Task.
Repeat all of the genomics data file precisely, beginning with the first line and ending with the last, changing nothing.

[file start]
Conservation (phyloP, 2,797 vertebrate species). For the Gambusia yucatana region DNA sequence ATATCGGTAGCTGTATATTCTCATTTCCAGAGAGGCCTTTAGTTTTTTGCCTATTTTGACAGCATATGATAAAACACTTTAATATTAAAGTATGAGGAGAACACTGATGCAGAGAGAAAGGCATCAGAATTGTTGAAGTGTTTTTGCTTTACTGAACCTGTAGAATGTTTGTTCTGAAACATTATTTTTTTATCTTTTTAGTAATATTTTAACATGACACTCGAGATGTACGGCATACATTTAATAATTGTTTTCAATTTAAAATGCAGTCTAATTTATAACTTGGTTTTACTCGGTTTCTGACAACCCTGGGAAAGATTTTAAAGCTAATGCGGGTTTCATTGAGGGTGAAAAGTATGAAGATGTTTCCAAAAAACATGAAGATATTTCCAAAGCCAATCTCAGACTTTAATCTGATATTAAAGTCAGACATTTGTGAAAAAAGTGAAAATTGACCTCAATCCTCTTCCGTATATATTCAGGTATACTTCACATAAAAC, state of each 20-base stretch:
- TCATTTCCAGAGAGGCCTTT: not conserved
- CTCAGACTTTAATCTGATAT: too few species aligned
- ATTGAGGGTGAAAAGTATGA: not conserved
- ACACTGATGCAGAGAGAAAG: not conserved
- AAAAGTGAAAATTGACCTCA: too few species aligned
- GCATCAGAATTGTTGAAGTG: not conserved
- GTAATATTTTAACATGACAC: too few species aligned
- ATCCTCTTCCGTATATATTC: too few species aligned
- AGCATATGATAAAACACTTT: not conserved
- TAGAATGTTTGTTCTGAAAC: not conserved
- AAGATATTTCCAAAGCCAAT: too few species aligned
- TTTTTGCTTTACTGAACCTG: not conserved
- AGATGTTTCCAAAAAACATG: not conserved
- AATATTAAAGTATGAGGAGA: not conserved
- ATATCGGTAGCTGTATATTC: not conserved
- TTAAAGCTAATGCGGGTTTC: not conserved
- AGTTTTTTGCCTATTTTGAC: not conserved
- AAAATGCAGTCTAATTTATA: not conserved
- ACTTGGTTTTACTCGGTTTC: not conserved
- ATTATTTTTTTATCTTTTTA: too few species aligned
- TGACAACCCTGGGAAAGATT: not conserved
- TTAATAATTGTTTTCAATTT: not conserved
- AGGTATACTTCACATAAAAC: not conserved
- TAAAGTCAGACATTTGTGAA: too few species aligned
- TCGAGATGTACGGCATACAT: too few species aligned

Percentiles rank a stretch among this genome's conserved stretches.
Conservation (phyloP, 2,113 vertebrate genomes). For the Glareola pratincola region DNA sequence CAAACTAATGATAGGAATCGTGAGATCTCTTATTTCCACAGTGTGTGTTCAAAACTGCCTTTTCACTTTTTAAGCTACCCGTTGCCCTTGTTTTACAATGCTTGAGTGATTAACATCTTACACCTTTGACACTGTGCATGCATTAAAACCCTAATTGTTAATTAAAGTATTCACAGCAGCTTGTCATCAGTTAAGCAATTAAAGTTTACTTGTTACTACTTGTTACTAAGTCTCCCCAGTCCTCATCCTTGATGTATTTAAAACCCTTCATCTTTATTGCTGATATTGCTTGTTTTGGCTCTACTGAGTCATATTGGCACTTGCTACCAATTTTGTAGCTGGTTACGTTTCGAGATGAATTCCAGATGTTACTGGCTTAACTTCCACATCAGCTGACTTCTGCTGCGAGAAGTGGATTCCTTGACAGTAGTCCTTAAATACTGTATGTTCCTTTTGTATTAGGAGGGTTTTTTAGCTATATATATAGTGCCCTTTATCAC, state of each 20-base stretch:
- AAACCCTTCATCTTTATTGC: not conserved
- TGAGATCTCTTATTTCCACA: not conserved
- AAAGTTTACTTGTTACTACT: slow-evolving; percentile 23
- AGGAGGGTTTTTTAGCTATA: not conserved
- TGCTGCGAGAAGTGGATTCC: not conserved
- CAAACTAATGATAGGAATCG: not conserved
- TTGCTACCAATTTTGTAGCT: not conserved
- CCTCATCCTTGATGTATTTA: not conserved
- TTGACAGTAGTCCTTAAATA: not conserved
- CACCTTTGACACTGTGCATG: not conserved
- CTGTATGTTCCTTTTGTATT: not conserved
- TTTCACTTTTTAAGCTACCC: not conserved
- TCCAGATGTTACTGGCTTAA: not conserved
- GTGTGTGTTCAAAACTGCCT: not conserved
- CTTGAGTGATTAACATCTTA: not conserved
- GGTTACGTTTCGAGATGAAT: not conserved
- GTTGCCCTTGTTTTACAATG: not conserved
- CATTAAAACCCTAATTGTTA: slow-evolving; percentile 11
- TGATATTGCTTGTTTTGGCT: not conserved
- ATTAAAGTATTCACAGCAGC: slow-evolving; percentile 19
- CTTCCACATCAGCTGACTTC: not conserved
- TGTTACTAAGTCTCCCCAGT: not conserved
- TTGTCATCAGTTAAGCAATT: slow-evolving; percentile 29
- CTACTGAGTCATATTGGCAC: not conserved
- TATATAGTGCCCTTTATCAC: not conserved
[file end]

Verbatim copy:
Conservation (phyloP, 2,797 vertebrate species). For the Gambusia yucatana region DNA sequence ATATCGGTAGCTGTATATTCTCATTTCCAGAGAGGCCTTTAGTTTTTTGCCTATTTTGACAGCATATGATAAAACACTTTAATATTAAAGTATGAGGAGAACACTGATGCAGAGAGAAAGGCATCAGAATTGTTGAAGTGTTTTTGCTTTACTGAACCTGTAGAATGTTTGTTCTGAAACATTATTTTTTTATCTTTTTAGTAATATTTTAACATGACACTCGAGATGTACGGCATACATTTAATAATTGTTTTCAATTTAAAATGCAGTCTAATTTATAACTTGGTTTTACTCGGTTTCTGACAACCCTGGGAAAGATTTTAAAGCTAATGCGGGTTTCATTGAGGGTGAAAAGTATGAAGATGTTTCCAAAAAACATGAAGATATTTCCAAAGCCAATCTCAGACTTTAATCTGATATTAAAGTCAGACATTTGTGAAAAAAGTGAAAATTGACCTCAATCCTCTTCCGTATATATTCAGGTATACTTCACATAAAAC, state of each 20-base stretch:
- TCATTTCCAGAGAGGCCTTT: not conserved
- CTCAGACTTTAATCTGATAT: too few species aligned
- ATTGAGGGTGAAAAGTATGA: not conserved
- ACACTGATGCAGAGAGAAAG: not conserved
- AAAAGTGAAAATTGACCTCA: too few species aligned
- GCATCAGAATTGTTGAAGTG: not conserved
- GTAATATTTTAACATGACAC: too few species aligned
- ATCCTCTTCCGTATATATTC: too few species aligned
- AGCATATGATAAAACACTTT: not conserved
- TAGAATGTTTGTTCTGAAAC: not conserved
- AAGATATTTCCAAAGCCAAT: too few species aligned
- TTTTTGCTTTACTGAACCTG: not conserved
- AGATGTTTCCAAAAAACATG: not conserved
- AATATTAAAGTATGAGGAGA: not conserved
- ATATCGGTAGCTGTATATTC: not conserved
- TTAAAGCTAATGCGGGTTTC: not conserved
- AGTTTTTTGCCTATTTTGAC: not conserved
- AAAATGCAGTCTAATTTATA: not conserved
- ACTTGGTTTTACTCGGTTTC: not conserved
- ATTATTTTTTTATCTTTTTA: too few species aligned
- TGACAACCCTGGGAAAGATT: not conserved
- TTAATAATTGTTTTCAATTT: not conserved
- AGGTATACTTCACATAAAAC: not conserved
- TAAAGTCAGACATTTGTGAA: too few species aligned
- TCGAGATGTACGGCATACAT: too few species aligned

Percentiles rank a stretch among this genome's conserved stretches.
Conservation (phyloP, 2,113 vertebrate genomes). For the Glareola pratincola region DNA sequence CAAACTAATGATAGGAATCGTGAGATCTCTTATTTCCACAGTGTGTGTTCAAAACTGCCTTTTCACTTTTTAAGCTACCCGTTGCCCTTGTTTTACAATGCTTGAGTGATTAACATCTTACACCTTTGACACTGTGCATGCATTAAAACCCTAATTGTTAATTAAAGTATTCACAGCAGCTTGTCATCAGTTAAGCAATTAAAGTTTACTTGTTACTACTTGTTACTAAGTCTCCCCAGTCCTCATCCTTGATGTATTTAAAACCCTTCATCTTTATTGCTGATATTGCTTGTTTTGGCTCTACTGAGTCATATTGGCACTTGCTACCAATTTTGTAGCTGGTTACGTTTCGAGATGAATTCCAGATGTTACTGGCTTAACTTCCACATCAGCTGACTTCTGCTGCGAGAAGTGGATTCCTTGACAGTAGTCCTTAAATACTGTATGTTCCTTTTGTATTAGGAGGGTTTTTTAGCTATATATATAGTGCCCTTTATCAC, state of each 20-base stretch:
- AAACCCTTCATCTTTATTGC: not conserved
- TGAGATCTCTTATTTCCACA: not conserved
- AAAGTTTACTTGTTACTACT: slow-evolving; percentile 23
- AGGAGGGTTTTTTAGCTATA: not conserved
- TGCTGCGAGAAGTGGATTCC: not conserved
- CAAACTAATGATAGGAATCG: not conserved
- TTGCTACCAATTTTGTAGCT: not conserved
- CCTCATCCTTGATGTATTTA: not conserved
- TTGACAGTAGTCCTTAAATA: not conserved
- CACCTTTGACACTGTGCATG: not conserved
- CTGTATGTTCCTTTTGTATT: not conserved
- TTTCACTTTTTAAGCTACCC: not conserved
- TCCAGATGTTACTGGCTTAA: not conserved
- GTGTGTGTTCAAAACTGCCT: not conserved
- CTTGAGTGATTAACATCTTA: not conserved
- GGTTACGTTTCGAGATGAAT: not conserved
- GTTGCCCTTGTTTTACAATG: not conserved
- CATTAAAACCCTAATTGTTA: slow-evolving; percentile 11
- TGATATTGCTTGTTTTGGCT: not conserved
- ATTAAAGTATTCACAGCAGC: slow-evolving; percentile 19
- CTTCCACATCAGCTGACTTC: not conserved
- TGTTACTAAGTCTCCCCAGT: not conserved
- TTGTCATCAGTTAAGCAATT: slow-evolving; percentile 29
- CTACTGAGTCATATTGGCAC: not conserved
- TATATAGTGCCCTTTATCAC: not conserved